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@DisgruntledGoat: Someone should make a bluetooth device for this express purpose. –  Jon Purdy Oct 27 '10 at 15:06
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Clipx. Or another tool that extends your clipboard to contain multiple items. –  Carra Apr 6 '11 at 13:26
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@Carra mentioned ClipX, Ditto is also pretty good. I had some issues with ClipX and Visual Studio 2010, so I switched to Ditto. –  John Bubriski Apr 6 '11 at 18:47
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Don't touch the machine while the code is compiling or you'll screw it up.

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For vi users, it's the OCD compulsion to hit the Esc key at near-random intervals.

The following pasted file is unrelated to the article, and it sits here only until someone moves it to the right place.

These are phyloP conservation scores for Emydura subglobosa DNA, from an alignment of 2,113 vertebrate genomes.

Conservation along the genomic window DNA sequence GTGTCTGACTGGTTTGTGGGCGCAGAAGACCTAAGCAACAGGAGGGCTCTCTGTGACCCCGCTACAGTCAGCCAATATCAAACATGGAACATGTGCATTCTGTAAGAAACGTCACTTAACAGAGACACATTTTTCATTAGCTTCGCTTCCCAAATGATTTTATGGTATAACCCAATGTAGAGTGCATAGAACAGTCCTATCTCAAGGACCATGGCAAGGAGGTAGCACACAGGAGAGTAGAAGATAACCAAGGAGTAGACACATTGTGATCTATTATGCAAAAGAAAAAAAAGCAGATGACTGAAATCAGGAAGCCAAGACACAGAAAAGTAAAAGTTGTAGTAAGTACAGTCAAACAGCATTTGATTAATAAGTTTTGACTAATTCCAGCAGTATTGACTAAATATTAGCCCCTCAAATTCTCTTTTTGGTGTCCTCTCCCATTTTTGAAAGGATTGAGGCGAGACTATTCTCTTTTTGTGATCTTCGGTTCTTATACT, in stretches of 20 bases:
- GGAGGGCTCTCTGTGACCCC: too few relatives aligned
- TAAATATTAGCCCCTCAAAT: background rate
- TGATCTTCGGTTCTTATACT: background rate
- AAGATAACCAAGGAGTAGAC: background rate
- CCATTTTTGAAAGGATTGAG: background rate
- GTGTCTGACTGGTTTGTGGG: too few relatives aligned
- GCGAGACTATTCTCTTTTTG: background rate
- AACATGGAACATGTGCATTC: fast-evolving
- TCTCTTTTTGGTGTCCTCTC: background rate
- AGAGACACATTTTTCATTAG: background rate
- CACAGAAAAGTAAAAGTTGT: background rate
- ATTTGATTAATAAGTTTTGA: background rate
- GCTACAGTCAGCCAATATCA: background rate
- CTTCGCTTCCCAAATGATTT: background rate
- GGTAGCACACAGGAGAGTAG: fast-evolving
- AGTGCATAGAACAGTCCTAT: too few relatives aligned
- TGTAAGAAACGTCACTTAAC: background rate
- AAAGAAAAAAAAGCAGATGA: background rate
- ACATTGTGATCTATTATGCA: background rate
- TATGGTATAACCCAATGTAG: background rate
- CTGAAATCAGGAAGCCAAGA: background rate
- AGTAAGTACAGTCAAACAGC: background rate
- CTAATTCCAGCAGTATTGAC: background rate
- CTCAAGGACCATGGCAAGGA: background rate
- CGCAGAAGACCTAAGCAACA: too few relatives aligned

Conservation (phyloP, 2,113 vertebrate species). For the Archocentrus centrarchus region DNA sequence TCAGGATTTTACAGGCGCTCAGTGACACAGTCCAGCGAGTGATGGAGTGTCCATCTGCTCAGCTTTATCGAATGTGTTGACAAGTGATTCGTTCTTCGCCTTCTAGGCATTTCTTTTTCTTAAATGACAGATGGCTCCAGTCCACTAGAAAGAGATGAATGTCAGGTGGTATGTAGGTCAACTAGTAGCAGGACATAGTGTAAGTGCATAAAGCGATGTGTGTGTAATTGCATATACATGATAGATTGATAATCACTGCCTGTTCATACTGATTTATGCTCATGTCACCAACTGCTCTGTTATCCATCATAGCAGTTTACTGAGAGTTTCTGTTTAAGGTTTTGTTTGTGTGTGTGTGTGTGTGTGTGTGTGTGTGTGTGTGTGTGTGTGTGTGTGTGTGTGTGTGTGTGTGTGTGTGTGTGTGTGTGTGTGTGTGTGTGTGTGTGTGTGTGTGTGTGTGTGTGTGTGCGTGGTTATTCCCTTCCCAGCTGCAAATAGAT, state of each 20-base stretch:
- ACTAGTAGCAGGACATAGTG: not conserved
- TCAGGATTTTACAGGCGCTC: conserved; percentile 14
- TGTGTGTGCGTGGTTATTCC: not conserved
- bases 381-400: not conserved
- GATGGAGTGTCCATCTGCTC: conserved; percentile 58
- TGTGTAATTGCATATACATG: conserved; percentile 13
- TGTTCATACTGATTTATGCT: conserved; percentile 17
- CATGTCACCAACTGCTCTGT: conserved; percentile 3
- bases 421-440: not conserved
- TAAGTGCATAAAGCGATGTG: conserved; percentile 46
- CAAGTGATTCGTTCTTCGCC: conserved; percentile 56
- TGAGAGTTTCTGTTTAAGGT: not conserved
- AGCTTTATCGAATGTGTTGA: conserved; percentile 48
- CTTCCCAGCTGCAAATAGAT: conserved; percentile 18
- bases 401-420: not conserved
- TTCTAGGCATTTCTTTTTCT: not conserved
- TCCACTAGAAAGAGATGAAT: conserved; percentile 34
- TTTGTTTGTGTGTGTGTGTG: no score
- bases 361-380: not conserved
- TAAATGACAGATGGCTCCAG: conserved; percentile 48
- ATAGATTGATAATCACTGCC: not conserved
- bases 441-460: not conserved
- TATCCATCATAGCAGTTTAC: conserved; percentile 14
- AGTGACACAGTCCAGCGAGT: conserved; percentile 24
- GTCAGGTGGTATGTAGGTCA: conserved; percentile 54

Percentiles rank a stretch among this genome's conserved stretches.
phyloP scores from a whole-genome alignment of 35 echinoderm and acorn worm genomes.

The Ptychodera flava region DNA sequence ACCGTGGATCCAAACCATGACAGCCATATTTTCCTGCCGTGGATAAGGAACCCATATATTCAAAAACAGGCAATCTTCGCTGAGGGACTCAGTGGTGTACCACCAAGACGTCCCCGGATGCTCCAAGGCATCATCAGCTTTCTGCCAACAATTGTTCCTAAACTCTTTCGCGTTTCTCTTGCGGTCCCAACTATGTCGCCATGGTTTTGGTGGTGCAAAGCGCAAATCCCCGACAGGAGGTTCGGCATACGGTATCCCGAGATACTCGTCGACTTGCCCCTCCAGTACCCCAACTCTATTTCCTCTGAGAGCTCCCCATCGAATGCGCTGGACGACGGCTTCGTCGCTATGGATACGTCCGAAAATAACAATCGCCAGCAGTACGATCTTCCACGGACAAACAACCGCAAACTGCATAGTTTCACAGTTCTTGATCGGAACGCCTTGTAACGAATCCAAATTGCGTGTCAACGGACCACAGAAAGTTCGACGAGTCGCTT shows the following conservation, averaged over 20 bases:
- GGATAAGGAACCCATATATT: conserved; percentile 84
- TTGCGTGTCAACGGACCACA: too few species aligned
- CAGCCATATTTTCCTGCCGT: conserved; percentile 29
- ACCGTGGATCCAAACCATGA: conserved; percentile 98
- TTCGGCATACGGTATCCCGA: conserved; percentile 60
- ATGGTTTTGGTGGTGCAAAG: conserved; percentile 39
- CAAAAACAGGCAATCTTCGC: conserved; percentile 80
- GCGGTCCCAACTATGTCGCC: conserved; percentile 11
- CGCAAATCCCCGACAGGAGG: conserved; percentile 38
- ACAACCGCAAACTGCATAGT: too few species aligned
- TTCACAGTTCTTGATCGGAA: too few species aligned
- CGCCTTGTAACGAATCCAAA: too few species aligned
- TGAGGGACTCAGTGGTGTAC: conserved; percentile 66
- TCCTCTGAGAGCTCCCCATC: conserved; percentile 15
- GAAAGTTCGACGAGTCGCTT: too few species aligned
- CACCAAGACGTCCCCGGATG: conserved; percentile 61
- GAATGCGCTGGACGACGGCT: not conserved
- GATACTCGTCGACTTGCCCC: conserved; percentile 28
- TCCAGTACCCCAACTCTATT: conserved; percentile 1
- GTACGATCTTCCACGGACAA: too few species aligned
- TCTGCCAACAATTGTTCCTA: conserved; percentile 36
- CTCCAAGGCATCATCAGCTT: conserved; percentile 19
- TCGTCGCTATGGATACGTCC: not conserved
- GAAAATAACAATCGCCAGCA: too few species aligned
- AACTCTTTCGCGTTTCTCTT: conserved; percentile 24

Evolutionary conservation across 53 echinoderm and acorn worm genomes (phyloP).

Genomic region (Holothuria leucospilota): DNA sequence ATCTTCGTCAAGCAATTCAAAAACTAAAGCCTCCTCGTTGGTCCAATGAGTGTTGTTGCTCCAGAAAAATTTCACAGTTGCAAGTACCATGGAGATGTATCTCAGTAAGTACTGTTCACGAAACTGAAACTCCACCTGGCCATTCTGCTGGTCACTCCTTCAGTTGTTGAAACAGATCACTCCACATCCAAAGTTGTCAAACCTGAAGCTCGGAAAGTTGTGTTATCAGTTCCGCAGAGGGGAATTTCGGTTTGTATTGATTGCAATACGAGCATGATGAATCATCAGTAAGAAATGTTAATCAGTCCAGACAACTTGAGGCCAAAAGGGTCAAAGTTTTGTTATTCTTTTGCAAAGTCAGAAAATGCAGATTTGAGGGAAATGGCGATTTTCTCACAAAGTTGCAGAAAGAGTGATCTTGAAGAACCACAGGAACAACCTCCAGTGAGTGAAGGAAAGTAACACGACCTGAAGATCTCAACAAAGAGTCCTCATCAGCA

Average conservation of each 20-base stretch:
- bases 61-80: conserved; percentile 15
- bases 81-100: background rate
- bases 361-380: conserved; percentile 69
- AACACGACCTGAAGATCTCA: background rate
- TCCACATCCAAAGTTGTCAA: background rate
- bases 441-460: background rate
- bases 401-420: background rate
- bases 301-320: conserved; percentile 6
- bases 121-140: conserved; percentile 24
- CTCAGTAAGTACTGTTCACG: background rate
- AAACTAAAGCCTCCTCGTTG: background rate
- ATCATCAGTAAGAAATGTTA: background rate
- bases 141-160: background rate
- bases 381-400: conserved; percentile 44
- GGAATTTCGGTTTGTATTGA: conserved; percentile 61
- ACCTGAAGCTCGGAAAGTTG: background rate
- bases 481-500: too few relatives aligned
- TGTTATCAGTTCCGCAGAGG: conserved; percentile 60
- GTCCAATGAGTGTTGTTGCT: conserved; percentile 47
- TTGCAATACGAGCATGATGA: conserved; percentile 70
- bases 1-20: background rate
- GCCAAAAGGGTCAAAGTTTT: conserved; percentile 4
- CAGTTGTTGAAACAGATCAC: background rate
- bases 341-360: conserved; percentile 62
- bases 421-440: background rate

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Hitting the "Save" button twice, just to be sure...

(For users of vi family, pressing ":w" twice)

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To exit I always do :w<enter>:x<enter> –  Loki Astari Apr 6 '11 at 15:52
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As a Vim novice, I tend to abuse the Esc key to make sure I am in normal mode.

I am also known for insisting on using ++i instead of i++ in C/C++ for loop counter increments, even though the compiler probably takes care of this optimization.

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Considering "Superstitions arise because we don’t understand" (The Future of Programming: Ignorance and Superstition?), ... a lot ;)

Joel Spolsky mentions for instance pointers (in his "College Advice"):